Back to School – and Bullying?

Mazzoni announces new members of Ally Safe Schools and a plan to end LGBT discrimination in Philly

Louie Ortiz (courtesy of Mazzoni Center)

As kids head back to school this month, we wanted to remind everyone about the Mazzoni Center‘s Ally Safe Schools Program that works with Philly schools and after-school programs to help create a safe environment for LGBT youth. Since 1998, the program’s been coordinating the Philadelphia network of Gay-Straight Alliances (GSAs), offering resources, technical assistance and support to 46 schools in the region.

Louie Ortiz recently joined Mazzoni as the new head of the Ally Safe School program. He replaces Allison Buehler, who recently began a graduate school program in North Carolina. A native of North Philadelphia, Ortiz previously worked at the Youth Health Empowerment Project (Y-HEP).

Also joining Ortiz is Khaliah Pitts, a new associate with Ally Safe Schools, who’ll coordinate local GSA meetings and activities.

“What’s going to be exciting is that we will have more staff to support this movement,” says Ortiz.
In addition to the regular meetings that each school’s GSA program holds, he and the team will also host a Citywide GSA meeting once a month at the Broad Street Ministry, a forum for students from different schools and neighborhoods to interact with one another, share ideas and compare experiences. This year’s student leadership board is also being assembled with 10 local youth leaders from schools across the city.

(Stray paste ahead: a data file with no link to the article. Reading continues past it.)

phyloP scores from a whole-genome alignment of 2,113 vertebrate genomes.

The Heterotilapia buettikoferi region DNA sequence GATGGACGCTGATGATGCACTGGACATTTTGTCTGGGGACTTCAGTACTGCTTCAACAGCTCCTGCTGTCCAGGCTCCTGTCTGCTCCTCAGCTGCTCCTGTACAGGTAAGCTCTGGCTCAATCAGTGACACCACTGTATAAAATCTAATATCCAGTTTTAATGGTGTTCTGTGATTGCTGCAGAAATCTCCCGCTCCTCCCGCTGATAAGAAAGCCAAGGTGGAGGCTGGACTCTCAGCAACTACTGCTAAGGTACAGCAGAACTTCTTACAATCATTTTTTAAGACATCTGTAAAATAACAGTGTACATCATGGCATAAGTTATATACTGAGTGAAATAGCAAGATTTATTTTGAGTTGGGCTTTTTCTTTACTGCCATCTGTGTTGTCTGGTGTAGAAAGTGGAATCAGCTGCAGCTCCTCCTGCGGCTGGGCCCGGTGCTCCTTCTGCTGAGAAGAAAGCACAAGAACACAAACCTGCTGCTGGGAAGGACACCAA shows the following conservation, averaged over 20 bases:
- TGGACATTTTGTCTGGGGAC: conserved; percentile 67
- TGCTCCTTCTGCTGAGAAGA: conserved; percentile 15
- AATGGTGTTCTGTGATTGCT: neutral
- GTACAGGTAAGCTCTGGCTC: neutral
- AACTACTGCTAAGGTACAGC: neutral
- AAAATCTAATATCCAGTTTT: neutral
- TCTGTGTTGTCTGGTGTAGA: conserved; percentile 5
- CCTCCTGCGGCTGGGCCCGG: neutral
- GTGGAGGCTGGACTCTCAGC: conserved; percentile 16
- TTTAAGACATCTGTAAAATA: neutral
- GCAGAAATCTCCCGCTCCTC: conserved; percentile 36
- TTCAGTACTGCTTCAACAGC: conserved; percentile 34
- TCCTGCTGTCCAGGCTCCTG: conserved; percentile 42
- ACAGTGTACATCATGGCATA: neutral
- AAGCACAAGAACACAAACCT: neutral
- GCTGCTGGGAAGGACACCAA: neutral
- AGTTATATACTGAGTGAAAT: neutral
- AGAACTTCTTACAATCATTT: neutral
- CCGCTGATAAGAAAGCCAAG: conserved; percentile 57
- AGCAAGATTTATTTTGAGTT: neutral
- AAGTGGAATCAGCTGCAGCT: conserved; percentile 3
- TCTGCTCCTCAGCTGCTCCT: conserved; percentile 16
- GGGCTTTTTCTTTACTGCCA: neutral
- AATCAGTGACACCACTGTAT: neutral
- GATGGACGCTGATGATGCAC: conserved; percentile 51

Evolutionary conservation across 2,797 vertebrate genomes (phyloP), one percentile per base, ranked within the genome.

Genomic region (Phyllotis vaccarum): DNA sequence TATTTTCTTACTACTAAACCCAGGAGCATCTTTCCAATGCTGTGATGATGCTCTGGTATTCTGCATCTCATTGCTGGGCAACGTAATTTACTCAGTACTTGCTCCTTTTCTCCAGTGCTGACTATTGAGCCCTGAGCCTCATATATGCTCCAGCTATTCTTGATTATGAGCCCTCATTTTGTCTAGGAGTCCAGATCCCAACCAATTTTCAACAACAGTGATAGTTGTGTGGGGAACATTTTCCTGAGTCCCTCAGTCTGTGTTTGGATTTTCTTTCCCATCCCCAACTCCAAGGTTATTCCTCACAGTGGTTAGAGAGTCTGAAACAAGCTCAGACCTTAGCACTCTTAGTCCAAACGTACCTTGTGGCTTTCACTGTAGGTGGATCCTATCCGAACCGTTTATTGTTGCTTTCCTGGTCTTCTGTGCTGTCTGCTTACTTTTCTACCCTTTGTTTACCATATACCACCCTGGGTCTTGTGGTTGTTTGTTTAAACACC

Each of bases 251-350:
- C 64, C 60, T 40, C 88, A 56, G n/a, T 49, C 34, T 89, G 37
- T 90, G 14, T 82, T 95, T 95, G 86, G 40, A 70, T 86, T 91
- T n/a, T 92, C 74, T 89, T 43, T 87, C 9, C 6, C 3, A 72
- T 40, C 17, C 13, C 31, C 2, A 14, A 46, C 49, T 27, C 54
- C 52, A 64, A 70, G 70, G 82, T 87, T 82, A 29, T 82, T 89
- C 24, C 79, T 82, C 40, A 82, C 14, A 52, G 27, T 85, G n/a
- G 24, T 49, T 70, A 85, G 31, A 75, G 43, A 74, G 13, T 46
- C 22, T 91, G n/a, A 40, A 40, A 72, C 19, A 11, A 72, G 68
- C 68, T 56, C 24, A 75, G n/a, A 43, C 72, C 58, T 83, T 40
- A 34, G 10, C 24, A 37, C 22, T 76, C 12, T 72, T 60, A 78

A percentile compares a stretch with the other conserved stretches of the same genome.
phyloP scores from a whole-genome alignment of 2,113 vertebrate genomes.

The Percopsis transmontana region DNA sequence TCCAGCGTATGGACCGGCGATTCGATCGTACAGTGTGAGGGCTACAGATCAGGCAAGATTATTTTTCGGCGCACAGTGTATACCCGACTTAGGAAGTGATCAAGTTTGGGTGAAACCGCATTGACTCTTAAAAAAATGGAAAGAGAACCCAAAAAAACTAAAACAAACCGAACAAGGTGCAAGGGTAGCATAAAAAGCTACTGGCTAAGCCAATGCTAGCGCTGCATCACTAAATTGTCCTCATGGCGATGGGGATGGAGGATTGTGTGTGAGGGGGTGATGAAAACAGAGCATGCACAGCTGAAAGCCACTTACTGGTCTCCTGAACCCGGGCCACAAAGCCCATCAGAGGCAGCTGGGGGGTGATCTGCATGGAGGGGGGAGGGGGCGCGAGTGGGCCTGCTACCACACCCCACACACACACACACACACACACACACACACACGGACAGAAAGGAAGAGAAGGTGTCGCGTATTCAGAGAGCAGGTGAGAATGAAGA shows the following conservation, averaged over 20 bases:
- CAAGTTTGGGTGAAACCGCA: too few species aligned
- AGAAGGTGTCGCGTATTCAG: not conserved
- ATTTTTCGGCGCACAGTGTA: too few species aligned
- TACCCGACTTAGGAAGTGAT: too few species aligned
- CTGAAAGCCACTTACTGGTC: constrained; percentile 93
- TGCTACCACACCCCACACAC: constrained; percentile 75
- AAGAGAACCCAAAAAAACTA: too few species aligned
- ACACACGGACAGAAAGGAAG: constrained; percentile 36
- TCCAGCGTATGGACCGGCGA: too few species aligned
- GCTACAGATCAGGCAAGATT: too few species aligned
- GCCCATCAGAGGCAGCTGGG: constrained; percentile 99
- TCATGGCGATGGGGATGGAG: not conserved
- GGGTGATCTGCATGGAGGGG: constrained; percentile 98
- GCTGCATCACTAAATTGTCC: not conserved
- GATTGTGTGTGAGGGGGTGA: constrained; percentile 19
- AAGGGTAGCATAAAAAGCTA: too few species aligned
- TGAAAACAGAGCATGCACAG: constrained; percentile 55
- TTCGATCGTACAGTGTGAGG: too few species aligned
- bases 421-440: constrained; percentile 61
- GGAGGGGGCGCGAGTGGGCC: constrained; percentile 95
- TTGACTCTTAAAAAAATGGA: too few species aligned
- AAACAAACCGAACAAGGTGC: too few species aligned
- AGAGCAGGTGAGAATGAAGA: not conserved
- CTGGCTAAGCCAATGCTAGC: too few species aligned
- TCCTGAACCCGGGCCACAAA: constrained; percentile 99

“It’s remarkable,” says Ortiz, “how one after-school program can impact an entire school environmentally.”

Among the goals for this year, he says, “is to focus on schools that don’t necessarily have a lot of resources in place.”  He’s also considering pairing schools in different neighborhoods, like Masterman High School and University City High School, so that students might learn from one another’s experiences.

He would also like to engage students and teachers in a discussion about cultural factors that can impact a student’s experience at school, “things,” he says, “like bullying, sexism, and poverty. In times like this I think it’s even more important to help students feel empowered. The message is, ‘You fought for this group – and this year you may have to fight for your school.’”

The lasting impact of GSA programs has been noted in several studies that show students engaged in extracurricular and leadership activities at their schools are far more likely to not only graduate, but also further their education.

“This kind of program changes lives,” says Ortiz, “and ultimately it changes the world.”